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How low can it go?

Summary:
From David Ruccio The United States is now more than eight years out from the end of the Great Recession and the one-side nature of the recovery is, or at least should be, clear for all to see.   Even as unemployment has dipped below the so-called “natural rate,” workers are far from recovering all they’ve last in the past decade. According to the official data illustrated in the chart above, the labor share of national income remains just above the lowest level it reached in the entire postwar period. Using 100 in 2009 as the index value, the current labor share has fallen to 96.5—down from 110.24 in 2001 and 114 in 1960. The question is, how low can the labor share go? Update

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from David Ruccio

How low can it go?

The United States is now more than eight years out from the end of the Great Recession and the one-side nature of the recovery is, or at least should be, clear for all to see.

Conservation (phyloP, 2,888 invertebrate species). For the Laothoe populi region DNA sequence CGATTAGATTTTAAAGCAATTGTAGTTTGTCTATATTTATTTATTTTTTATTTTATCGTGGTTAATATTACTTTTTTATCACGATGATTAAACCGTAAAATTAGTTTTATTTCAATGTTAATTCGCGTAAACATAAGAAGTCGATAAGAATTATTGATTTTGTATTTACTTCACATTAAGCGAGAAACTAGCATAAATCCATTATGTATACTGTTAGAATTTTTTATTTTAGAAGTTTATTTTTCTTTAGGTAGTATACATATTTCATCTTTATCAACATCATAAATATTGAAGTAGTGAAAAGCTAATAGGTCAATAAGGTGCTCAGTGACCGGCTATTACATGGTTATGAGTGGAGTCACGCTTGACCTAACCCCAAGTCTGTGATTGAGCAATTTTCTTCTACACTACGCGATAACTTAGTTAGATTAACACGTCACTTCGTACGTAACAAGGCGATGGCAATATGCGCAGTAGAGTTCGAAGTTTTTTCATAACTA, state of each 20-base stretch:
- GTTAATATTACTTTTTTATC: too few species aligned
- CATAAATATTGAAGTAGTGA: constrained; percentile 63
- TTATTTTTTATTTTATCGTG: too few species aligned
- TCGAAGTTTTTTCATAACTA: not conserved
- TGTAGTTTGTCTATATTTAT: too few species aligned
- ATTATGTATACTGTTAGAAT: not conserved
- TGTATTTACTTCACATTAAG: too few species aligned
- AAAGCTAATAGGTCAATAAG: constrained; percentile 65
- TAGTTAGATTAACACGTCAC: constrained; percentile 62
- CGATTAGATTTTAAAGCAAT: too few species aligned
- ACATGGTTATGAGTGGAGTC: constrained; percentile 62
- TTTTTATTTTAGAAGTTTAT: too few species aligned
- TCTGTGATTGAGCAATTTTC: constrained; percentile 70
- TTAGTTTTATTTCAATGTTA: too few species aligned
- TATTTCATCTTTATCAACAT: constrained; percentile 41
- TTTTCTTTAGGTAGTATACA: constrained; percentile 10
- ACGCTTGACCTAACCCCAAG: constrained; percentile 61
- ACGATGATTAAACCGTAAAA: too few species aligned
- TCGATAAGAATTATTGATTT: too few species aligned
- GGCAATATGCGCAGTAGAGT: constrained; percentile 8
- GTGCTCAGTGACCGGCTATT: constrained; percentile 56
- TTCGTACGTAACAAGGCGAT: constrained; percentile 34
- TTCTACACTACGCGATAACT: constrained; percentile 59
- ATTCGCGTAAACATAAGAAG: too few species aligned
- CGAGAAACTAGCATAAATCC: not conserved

Even as unemployment has dipped below the so-called “natural rate,” workers are far from recovering all they’ve last in the past decade.

According to the official data illustrated in the chart above, the labor share of national income remains just above the lowest level it reached in the entire postwar period. Using 100 in 2009 as the index value, the current labor share has fallen to 96.5—down from 110.24 in 2001 and 114 in 1960.

The question is, how low can the labor share go?

Update

How low can it go?

David F. Ruccio
I am now Professor of Economics “at large” as well as a member of the Higgins Labor Studies Program and Faculty Fellow of the Joan B. Kroc Institute for International Peace Studies. I was the editor of the journal Rethinking Marxism from 1997 to 2009. My Notre Dame page contains more information. Here is the link to my Twitter page.

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